Optimal Energy Efficiency
    Stanford scientist who is helping develop computer brains for robots calculated that a computer processor functioning with the computational capacity of the human brain would require at least 10 megawatts to operate properly. This is comparable to the output of a small hydroelectric power plant. As amazing as it may seem, the human brain requires only about 10 watts to function.11 ,,,
    Multidimensional Processing
    It is as if the brain reacts to a stimulus by building then razing a tower of multi-dimensional blocks, starting with rods (1D), then planks (2D), then cubes (3D), and then more complex geometries with 4D, 5D, etc. The progression of activity through the brain resembles a multi-dimensional sandcastle that materializes out of the sand and then disintegrates.13
    He also said:
    We found a world that we had never imagined. There are tens of millions of these objects even in a small speck of the brain, up through seven dimensions. In some networks, we even found structures with up to eleven dimensions.13,,,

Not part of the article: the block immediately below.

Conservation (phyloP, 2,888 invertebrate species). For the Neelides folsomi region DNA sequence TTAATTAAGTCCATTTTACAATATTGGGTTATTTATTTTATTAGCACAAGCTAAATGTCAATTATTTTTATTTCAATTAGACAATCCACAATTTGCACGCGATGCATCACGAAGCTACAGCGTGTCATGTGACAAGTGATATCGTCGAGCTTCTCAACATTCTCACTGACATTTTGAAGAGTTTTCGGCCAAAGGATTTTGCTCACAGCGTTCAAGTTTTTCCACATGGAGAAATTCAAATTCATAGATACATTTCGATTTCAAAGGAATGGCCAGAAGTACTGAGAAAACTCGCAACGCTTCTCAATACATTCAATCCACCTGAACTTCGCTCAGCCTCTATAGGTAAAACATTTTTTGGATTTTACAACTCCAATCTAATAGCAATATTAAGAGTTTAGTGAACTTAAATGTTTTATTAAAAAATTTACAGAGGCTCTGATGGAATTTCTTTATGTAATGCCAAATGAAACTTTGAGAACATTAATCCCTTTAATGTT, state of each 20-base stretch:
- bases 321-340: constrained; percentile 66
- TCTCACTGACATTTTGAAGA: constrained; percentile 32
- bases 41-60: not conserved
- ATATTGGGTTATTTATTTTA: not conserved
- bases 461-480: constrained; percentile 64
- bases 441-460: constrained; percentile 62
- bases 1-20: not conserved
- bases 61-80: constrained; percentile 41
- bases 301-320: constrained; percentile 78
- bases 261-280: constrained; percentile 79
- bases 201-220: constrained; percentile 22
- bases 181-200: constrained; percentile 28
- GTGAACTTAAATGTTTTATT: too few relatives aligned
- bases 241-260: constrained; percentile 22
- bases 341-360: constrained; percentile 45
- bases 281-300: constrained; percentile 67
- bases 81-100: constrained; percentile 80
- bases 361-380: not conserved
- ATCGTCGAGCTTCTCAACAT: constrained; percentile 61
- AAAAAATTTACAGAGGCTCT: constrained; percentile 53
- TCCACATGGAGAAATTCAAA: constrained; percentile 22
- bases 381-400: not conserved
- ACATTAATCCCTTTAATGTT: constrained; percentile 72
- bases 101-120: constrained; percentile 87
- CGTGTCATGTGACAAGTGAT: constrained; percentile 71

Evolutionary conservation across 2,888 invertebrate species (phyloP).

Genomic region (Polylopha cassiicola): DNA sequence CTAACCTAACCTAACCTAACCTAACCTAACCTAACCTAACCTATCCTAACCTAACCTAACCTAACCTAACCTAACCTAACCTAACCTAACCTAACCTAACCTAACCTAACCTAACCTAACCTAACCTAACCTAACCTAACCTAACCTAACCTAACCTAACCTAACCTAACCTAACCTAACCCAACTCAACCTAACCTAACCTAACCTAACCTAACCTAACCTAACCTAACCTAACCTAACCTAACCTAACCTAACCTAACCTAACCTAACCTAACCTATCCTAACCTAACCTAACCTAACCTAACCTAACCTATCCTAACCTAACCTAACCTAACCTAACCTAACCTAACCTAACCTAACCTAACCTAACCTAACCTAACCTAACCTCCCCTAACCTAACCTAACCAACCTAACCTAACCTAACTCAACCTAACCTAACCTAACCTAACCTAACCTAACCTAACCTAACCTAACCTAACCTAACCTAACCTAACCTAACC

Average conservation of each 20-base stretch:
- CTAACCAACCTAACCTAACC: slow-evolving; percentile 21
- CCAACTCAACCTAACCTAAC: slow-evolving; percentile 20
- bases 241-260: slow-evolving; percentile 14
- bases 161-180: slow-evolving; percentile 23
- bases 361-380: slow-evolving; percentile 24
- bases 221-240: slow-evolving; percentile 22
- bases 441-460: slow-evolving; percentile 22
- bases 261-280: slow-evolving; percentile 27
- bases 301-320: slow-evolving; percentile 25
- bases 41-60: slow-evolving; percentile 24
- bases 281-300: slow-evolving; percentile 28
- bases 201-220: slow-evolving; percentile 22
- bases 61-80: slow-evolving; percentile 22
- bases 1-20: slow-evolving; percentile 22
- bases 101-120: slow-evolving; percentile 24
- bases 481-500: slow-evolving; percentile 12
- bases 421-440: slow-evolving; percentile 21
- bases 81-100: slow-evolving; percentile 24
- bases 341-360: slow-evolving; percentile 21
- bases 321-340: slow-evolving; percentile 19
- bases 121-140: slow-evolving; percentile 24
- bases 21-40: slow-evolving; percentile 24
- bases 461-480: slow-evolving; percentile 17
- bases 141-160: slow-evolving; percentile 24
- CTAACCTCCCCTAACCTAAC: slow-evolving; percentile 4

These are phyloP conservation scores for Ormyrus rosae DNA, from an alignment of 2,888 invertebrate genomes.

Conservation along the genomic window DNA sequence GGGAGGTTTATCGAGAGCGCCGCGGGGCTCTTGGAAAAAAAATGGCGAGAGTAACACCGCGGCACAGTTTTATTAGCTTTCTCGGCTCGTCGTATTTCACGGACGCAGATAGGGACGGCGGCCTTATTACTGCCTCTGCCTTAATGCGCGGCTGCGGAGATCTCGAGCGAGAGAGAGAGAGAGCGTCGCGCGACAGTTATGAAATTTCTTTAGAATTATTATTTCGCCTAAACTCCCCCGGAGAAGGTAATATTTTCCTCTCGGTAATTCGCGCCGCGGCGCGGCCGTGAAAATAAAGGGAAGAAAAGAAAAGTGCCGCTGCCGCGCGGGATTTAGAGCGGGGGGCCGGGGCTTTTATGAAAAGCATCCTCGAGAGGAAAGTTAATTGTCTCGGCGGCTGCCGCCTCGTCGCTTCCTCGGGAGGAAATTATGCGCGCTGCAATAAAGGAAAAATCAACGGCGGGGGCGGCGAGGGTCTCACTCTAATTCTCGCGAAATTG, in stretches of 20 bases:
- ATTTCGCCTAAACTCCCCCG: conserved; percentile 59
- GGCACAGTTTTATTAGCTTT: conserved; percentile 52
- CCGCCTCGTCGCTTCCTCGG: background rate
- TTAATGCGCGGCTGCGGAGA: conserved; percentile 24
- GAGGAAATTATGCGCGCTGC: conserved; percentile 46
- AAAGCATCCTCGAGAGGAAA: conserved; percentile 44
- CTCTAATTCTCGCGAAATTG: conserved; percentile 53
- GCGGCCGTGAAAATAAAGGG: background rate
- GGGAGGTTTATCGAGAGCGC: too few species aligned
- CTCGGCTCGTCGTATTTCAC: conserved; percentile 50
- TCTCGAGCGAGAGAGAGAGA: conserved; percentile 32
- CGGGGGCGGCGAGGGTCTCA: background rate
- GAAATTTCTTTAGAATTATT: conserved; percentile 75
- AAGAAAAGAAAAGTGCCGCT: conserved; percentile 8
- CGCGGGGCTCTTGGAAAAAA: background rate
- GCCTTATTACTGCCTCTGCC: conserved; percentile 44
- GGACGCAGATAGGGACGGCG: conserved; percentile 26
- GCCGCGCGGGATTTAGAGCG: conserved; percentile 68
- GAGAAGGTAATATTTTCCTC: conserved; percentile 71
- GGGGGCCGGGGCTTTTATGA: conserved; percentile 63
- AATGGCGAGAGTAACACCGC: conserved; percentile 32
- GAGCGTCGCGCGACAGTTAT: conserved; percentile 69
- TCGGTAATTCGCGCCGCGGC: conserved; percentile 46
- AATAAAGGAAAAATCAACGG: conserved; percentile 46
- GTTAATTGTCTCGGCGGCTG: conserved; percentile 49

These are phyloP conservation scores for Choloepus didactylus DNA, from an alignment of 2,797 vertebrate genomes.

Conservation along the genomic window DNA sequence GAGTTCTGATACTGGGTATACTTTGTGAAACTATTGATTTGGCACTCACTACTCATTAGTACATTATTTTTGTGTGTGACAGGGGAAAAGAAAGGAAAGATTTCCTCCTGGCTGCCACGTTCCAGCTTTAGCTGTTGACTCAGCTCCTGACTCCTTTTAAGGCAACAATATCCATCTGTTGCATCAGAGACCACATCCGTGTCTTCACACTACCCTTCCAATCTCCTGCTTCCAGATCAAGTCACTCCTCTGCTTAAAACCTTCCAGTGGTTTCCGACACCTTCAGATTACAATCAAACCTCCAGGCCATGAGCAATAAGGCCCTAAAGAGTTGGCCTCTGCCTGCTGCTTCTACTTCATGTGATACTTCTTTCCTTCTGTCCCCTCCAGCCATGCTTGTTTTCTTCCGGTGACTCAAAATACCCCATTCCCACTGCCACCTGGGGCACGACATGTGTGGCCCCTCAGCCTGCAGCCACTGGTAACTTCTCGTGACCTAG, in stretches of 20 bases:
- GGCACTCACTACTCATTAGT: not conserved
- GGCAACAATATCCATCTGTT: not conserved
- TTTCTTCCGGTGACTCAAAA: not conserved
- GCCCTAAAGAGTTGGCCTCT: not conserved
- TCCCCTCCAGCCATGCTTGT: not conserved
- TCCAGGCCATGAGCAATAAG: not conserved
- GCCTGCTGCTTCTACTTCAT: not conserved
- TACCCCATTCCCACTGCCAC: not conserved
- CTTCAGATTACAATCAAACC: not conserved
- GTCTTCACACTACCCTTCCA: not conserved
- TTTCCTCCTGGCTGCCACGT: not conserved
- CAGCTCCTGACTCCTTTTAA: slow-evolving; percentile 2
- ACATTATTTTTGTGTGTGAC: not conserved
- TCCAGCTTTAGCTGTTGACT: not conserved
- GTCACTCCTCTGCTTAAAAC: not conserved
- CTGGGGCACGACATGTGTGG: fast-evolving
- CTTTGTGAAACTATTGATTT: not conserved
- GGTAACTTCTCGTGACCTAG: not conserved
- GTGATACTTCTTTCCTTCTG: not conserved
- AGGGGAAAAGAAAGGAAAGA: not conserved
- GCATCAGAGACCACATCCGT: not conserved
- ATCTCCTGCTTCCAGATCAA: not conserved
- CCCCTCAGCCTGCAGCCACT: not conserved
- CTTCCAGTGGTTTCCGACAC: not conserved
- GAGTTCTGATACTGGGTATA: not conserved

Biophoton Brain Communication
    Neurons contain many light-sensitive molecules such as porphyrin rings, flavinic, pyridinic rings, lipid chromophores, and aromatic amino acids. Even the mitochondria machines that produce energy inside cells contain several different light-responsive molecules called chromophores. This research suggests that light channeled by filamentous cellular structures called microtubules plays an important role in helping to coordinate activities in different regions of the brain.,,,
    https://www.icr.org/article/10186

    The only ‘reptilian’ thinking going on around here are Darwinists thinking that all that unfathomable complexity in the human brain is just an accident.

    Verse:

    Psalm 139:14
    I will praise thee; for I am fearfully and wonderfully made: marvellous are thy works; and that my soul knoweth right well.